About trishburrow

Since an early age I have been fascinated by languages and how they open up new worlds and cultures to the language learner. Originally planning to become a translator, I studied French and Spanish to degree level, but found that I was often better translating into the other language than into English, which didn't bode well for a career in translating. I was lucky enough to spend my third year abroad teaching as the Language Assistant at the Official State Language School in Cadiz. I thoroughly enjoyed my year and was encouraged to explore methodology in depth and to experiment by my colleague and friend Vicky Samaniego. I returned to Leeds University enthused with the teaching of English and after graduating, enrolled in a CELTA course (or RSA CTEFLA as it was then known) at International House Newcastle. Little did I know it, but I was about to embark on a long and fruitful journey into ELT. Ih were then actively recruiting teachers for their Polish schools and I thought it would give me useful experience in knowing what my beginners' classes were going through. The weekly input sessions encouraged me to develop my teaching and over the years I went from being a trainee on the YL Extension and DELTA courses to becoming a CELTYL and CELTA tutor, supported all the while by my tutors Rachael Roberts and Jon Butt. Back in the UK I worked in an FE college for a year, teaching mainly FCE and IELTS to adults , but then made a move into the world of publishing when I started work at Cambridge English as the Subject Officer for the Cambridge Young Learners English (YLE) Tests. I was part of the team that conducted the 2007 review of the tests, analysing popular course materials in an attempt to make the tests more relevant to the digital generation. In 2008 I moved to Macmillan Publishers where I was the Commissioning Editor for Primary materials, first in the Spain group, then in the International Group. I learnt a huge amount about how to publish effective and attractive materials whilst at Macmillan and count Footprints, Way Ahead Tests, Grammar Goals and YLE Skills as my main achievements. Since leaving Macmillan I have become a freelance ELT writer and editor of Primary and occasionally Secondary materials. I work for multiple clients such as CUP, Macmillan, Pearson and Young Digital Planet so every day is different. I have recently become the project lead on a project to produce can-do statements for Young learners and am enjoying the challenges it brings. I am passionate about producing meaningful, motivating and enjoyable materials for children and teenagers learning English and hope to give you an insight into this through my blog. It's the first time I have written a blog so I am really excited to be doing this.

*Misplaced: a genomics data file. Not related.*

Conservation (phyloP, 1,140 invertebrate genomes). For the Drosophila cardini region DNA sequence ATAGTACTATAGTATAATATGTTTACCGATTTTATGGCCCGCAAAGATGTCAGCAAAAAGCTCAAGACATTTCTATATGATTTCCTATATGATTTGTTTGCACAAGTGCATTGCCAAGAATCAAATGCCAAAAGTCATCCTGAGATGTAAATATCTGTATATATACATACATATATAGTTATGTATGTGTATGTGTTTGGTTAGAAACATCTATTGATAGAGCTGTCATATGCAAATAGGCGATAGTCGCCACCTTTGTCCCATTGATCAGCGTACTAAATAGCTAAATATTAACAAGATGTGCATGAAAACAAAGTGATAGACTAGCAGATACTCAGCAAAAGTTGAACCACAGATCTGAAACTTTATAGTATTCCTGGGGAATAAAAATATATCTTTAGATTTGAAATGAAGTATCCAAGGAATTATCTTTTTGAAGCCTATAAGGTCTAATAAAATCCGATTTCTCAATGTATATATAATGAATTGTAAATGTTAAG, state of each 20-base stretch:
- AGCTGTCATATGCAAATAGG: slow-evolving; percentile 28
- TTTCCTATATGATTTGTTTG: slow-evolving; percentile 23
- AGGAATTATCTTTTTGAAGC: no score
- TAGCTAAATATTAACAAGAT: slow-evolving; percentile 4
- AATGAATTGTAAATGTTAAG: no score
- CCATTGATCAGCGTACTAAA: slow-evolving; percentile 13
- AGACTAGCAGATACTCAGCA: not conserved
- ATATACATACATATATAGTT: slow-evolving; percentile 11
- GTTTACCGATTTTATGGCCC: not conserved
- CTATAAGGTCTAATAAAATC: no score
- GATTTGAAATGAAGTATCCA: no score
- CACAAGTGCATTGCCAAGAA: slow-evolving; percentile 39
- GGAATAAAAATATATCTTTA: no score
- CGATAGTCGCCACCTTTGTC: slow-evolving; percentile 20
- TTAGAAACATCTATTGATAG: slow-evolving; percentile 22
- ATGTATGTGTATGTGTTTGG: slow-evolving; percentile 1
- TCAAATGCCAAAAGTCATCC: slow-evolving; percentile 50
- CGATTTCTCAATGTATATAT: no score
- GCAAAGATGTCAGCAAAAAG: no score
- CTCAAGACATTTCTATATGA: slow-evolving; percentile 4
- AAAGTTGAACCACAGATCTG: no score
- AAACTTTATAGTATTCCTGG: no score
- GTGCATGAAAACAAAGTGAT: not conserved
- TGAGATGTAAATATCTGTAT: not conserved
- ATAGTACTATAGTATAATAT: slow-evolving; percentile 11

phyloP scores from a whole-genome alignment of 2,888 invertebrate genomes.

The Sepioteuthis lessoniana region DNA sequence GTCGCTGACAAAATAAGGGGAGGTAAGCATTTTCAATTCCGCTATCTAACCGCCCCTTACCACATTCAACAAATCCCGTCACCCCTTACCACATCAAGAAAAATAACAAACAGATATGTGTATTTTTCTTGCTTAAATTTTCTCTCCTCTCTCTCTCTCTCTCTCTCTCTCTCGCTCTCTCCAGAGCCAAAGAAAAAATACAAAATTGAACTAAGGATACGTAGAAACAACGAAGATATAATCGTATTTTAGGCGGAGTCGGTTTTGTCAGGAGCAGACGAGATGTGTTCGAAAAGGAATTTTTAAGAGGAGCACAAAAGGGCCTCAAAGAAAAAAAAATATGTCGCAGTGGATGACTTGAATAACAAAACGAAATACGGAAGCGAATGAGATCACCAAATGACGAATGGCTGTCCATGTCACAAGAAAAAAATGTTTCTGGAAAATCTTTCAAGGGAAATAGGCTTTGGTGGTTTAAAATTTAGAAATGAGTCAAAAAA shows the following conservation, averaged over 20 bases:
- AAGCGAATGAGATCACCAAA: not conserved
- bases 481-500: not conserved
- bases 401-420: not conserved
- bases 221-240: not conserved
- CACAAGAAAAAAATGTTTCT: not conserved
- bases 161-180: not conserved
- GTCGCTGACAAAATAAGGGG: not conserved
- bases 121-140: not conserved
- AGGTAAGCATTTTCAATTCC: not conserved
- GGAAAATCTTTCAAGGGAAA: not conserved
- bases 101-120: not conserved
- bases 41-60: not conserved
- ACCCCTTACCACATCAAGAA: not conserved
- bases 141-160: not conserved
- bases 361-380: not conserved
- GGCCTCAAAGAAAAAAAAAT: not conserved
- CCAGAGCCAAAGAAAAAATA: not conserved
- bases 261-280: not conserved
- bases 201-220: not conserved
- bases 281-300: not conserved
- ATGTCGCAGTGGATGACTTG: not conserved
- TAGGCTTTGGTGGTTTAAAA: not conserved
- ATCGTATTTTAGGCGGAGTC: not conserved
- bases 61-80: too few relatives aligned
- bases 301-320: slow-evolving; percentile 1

Children’s Picturebooks